Valma Irene King, a spunky Oakland pioneer and the oldest person to survive
the devastating 1991 East Bay hills fire, has died at the age of 103.
Known for her quick wit and tales of everything from the 1906 San Francisco
earthquake to her father's shootout with outlaw Billy the Kid, Mrs. King lost a
quick battle with pneumonia Saturday morning at Summit Medical Center.
''We'll all miss her wonderful sense of humor and her many wonderful
stories,'' said Dave Carlson, who was a neighbor of Mrs. King when the hills
fire broke out and who whisked her and her sister, Iola Imhof, to safety moments
before flames engulfed their house. ''She was one of a kind.''
Mrs. King and Imhof, who is now 97, had lived together in their Alvarado Road
bungalow for 30 years before the fire, and when they lost their home they also
lost a treasure trove of Americana handed down through their family. Among the
items burned were a tintype of their uncle serving as a midshipman on the Union
ironclad Monitor in the Civil War, and the powder horn their great-great- great
grandfather used at the American Revolution battle at Lexington.
Mrs. King's father, William Hardy, is believed to have been the first
American born in Oakland, and her grandfather, Lowell Hardy, was one of the
first settlers there, having purchased 160 acres of land in the early-1800s
Peralta land grant from Spain. The 1991 fire also burned clippings and family
records that recounted their father's shootout in Texas with Billy the Kid and
their grandfather's gunbattle in 1854 with Oakland's first mayor, Horace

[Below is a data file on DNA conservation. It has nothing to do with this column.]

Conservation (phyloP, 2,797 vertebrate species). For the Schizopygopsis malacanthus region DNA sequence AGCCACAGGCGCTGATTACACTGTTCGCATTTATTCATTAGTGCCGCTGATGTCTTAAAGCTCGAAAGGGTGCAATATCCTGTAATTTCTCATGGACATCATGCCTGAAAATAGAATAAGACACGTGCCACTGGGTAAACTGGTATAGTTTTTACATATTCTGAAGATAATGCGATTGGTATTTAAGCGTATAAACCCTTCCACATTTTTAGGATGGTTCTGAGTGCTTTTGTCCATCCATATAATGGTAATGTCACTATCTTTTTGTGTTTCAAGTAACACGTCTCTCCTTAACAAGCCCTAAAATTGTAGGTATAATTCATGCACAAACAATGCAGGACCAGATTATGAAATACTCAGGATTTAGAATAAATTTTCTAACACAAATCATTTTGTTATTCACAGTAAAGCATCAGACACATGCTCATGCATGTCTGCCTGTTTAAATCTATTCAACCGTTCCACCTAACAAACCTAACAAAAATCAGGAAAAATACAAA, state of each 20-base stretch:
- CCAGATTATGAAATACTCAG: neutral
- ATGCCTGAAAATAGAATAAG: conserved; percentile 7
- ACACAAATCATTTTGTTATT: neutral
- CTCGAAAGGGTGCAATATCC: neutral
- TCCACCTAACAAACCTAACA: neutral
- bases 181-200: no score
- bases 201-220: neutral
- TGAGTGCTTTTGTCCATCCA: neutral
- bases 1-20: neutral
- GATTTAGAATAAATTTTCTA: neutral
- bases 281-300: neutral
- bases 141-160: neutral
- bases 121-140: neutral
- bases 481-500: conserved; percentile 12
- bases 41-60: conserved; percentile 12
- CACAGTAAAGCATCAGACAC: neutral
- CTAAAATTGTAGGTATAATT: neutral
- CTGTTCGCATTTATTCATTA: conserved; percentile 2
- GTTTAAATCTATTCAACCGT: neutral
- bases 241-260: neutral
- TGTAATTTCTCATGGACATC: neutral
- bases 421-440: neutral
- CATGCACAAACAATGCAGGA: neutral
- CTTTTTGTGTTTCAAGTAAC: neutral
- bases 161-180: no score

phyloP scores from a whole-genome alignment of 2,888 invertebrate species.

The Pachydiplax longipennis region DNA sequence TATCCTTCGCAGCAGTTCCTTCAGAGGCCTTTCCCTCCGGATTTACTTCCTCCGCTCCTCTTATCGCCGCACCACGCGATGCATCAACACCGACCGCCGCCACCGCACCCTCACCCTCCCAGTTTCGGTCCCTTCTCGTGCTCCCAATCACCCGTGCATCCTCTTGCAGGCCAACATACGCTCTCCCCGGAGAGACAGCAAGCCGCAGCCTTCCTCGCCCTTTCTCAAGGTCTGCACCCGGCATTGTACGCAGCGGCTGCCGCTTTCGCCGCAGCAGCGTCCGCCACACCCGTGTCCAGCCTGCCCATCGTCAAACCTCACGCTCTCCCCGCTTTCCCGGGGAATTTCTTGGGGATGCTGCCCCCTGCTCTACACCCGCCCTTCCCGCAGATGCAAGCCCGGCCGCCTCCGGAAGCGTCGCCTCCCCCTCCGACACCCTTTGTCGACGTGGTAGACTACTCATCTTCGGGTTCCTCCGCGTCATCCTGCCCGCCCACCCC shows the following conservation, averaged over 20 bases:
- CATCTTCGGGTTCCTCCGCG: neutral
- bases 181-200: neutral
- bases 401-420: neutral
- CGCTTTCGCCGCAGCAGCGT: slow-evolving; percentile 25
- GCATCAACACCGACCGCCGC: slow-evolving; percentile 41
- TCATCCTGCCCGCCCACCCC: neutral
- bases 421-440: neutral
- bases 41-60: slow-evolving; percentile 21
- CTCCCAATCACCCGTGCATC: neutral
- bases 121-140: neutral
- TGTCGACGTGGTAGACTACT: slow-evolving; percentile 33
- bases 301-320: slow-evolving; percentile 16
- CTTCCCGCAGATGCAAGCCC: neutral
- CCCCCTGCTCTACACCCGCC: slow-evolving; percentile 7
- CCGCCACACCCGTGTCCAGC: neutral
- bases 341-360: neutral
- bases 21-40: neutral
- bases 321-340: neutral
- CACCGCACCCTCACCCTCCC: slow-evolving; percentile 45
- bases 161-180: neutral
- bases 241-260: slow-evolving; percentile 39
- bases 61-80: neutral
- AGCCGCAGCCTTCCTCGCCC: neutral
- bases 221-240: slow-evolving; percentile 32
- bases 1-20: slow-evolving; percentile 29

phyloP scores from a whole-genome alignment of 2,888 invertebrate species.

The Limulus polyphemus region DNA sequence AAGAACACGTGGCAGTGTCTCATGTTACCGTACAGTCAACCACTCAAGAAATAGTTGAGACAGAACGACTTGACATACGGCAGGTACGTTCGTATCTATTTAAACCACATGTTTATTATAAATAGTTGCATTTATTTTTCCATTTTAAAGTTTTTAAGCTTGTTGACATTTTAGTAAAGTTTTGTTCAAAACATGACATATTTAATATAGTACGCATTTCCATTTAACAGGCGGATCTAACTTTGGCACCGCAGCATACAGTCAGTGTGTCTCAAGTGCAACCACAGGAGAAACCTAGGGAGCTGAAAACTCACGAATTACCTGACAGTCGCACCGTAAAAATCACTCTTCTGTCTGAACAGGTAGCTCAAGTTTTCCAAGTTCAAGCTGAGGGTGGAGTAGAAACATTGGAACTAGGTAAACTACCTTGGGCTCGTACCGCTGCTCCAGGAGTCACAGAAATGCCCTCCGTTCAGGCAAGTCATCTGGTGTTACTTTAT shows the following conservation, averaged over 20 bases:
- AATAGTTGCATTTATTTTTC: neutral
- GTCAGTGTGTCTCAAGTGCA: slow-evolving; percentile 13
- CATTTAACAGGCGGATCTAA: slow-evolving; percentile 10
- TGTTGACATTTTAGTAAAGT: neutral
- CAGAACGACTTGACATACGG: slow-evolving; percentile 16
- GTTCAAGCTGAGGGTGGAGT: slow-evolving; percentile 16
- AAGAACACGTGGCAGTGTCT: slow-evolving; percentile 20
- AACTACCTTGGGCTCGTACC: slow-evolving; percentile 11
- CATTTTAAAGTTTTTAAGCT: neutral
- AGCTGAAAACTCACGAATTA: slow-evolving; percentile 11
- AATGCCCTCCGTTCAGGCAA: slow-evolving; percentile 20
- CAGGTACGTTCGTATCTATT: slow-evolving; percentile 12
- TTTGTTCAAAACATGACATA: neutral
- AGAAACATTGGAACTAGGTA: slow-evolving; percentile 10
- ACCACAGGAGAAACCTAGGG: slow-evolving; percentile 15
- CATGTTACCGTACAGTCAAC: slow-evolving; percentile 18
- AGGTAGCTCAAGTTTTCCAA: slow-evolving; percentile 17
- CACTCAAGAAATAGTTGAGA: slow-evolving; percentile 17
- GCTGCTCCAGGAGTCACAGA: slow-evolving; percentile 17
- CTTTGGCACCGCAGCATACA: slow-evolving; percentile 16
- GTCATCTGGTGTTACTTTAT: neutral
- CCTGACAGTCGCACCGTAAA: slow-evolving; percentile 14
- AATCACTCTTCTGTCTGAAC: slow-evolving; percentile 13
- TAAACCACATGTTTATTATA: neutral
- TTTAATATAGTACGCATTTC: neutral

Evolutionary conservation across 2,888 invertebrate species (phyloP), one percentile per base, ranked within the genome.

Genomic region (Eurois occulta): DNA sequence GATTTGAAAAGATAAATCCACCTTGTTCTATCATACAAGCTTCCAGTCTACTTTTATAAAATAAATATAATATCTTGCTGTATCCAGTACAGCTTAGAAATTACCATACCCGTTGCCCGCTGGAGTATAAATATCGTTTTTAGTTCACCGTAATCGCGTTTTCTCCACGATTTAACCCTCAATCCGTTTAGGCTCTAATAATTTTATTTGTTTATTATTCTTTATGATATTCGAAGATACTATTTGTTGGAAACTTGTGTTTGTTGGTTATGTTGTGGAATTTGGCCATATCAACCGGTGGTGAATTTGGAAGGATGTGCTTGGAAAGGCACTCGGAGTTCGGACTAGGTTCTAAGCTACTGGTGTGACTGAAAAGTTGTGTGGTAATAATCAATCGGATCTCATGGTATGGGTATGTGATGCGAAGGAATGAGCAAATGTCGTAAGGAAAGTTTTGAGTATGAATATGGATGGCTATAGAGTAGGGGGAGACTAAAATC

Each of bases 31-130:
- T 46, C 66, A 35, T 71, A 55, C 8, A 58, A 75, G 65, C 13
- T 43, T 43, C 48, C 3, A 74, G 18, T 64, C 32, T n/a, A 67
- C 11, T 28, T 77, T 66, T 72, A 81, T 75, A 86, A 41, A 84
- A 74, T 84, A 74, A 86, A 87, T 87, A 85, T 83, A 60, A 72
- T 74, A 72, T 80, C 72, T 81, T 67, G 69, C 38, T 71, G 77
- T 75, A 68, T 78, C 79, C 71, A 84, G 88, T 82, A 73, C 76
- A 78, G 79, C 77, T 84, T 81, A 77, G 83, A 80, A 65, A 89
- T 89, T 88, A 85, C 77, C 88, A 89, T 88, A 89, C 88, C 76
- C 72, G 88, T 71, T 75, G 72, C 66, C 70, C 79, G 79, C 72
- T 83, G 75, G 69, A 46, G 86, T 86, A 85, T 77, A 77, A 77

Mrs. King and her sister, both remarkably self-sufficient, escaped the hills
fire with only the clothes on their backs. Their historical heritage and upbeat
attitude after the disaster drew national media attention. ''Ah, well -- gone
with the wind,'' Mrs. King was quoted as saying with a grin right after the
The sisters had lived together in the Piedmont house of a friend since the
Mrs. King was born in 1890 in the tiny Mojave Desert town of Calico, and the
family moved to Oakland in 1898. She attended Franklin Elementary and Oakland
High schools and married Ben Maddox in 1912. After he died she married Dade
King, who died in 1965.
The family lived in East Oakland during the 1906 earthquake, and in recent
years Mrs. King described how the quake-caused blaze in San Francisco ''burned
so hot you could pick up a pin at midnight by the light of the fire even over
Mrs. King is survived by her sister; her daughter, Valma Maddox Evans of
Manhattan Beach; five grandchildren and eight great- grandchildren.
She will be cremated by the Neptune Society. No service is planned.